Missing Boeing 727-223
Was it misplaced?
Or it could have been stolen for a multitude of reasons…it’s anyone’s guess.
So the shortened less detailed but to drum up interest version goes a lot like this:
On May 25, 2003 two men were seen working on a Boeing 727-223, tail number N844AA at Quatro de Fevereiro Airport, Luanda, Angola.
Neither Ben Padilla or his coworker had a commercial pilot’s license and a jetliner such as this one did technically require a three manned crew to fly it. Technically speaking of course. At any rate, after having taxied onto the runway for a scheduled engine test the plane suddenly and quite unexpectedly made an unauthorized takeoff never to be seen again. Whomever was flying the plane had no communication with the tower and the transponder to the plane had been disabled as luck would have it.
It was never seen on radar as far as anyone really knows…
It has been said that to this day, no trace of the plane has ever been found. Being that it was post 9/11, just about every agency in the world was at one time searching for the plane, yet those searches left investigators with empty hands.
That is the exciting played up part of the story but here is the background:
Ben Charles Padilla, was a certified flight engineer, aircraft mechanic, and private pilot who worked for Florida-based Aerospace Sales and Leasing.
His coworker, a man he recently hired was John Mikel Mutantu, from the Republic of the Congo.
They had been working on the plane so that it could be reclaimed from a business deal gone bad and it has been said that neither could fly it.
The plane was eased to deliver diesel fuel to diamond mines, and it carried 10 500-gallon fuel tanks and a few passenger seats in its cabin. Because it disappeared less than 2 years after 9/11 it triggered quite a frantic and massive search, naturally.
Now retired U.S. Marine General Mastin Robeson told Air & Space magazine “It was never clear whether it was stolen for insurance purposes…by the owners, or whether it was stolen with the intent to make it available to unsavory characters, or whether it was a deliberate concerted terrorist attempt. There was speculation of all three.”
At some point the idea of the plane having been taken by terrorists sort of died off and wandered away. Many speculated that it could have been because evidence of a crash had been found somewhere such as an oil slick, debris etc.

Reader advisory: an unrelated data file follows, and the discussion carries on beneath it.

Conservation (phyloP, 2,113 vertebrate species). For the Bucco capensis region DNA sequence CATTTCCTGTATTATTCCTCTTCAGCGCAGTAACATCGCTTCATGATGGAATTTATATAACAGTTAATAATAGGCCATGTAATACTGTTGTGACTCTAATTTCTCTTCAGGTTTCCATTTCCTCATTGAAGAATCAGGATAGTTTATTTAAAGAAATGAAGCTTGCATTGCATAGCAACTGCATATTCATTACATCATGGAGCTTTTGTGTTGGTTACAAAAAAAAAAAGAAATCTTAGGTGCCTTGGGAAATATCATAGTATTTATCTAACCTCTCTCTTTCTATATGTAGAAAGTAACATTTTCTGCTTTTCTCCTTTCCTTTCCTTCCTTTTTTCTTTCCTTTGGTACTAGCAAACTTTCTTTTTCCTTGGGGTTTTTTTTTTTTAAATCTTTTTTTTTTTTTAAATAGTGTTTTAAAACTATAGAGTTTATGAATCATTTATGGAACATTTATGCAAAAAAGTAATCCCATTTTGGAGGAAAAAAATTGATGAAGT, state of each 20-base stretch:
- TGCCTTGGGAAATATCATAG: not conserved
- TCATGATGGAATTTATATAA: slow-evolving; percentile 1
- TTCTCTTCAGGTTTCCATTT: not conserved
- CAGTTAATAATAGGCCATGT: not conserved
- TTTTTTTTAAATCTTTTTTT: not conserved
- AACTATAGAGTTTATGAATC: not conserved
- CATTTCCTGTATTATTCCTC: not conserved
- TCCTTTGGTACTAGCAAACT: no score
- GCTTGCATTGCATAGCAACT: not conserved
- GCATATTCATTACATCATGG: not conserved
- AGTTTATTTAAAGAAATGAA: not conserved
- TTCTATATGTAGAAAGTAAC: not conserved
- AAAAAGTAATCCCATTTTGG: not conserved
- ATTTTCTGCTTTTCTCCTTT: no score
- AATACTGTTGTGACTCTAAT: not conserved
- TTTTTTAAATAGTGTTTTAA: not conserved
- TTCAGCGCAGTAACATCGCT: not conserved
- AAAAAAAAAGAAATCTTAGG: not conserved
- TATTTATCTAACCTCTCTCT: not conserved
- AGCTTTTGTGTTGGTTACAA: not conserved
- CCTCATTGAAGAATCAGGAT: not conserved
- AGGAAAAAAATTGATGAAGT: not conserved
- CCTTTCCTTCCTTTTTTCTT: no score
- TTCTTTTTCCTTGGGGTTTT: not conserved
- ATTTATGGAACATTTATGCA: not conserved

In 2005 the FBI closed the case they had open it without so much as a word as to why they just up and decided to close the case. Leaving Ben’s sister Benita, with no answers, closure or any idea of what happened to her brother.
The type of work that Ben was in could be tough leaving many of the men out of work for longer than normal periods of time. The plane Ben and John had been commissioned to work on was part of a business deal gone bad or some type of “misunderstanding,” i.e. a purchase or lease…payment you get the idea.
It had been reported that several crew members who were in Angola, admitted at the time they had planned to steal the plane, they said so that they could either return to South Africa or the US.
Ben was described as mechanically gifted and really just a hard working guy, not the type that would just up and steal a plane, he had nothing to gain by doing so and everything to lose so he really isn’t a good suspect.
With two companies sort of feuding over the plane as it was it’s also no surprise that they blamed one another for the disappearance of the plane.
Yet, the plane was still never found and no evidence of foul play caused by either company had ever been found.
So, where is the plane?
In all likelihood, the plane was stolen in the hope that those who stole it could fly home or part it out somewhere. For the just about every agency to just sort of quietly fade out in terms of searching for the plane without a worry as to where it has gone off to, well that is too much of a coincidence.
The plane most likely crashed over the Atlantic while whomever stole it, not being a trained commercial pilot and not having a qualified flight crew attempted to escape in it. That or it was shot down by the Angolan Military. Ben, most likely was forced to participate, not being the type to have ever thought of stealing it.
When looking at individuals in a line of work that is not stable, who come from third world countries to work in said field, desperate times, well they call for desperate measures sometimes.
Sadly, for Ben’s sister however, no one has given her the answers she has been searching for. She deserves to know what happened to her brother after all of this time, if for no other reason, to allow for her to have some closure and some peace finally.
Cristal M Clark
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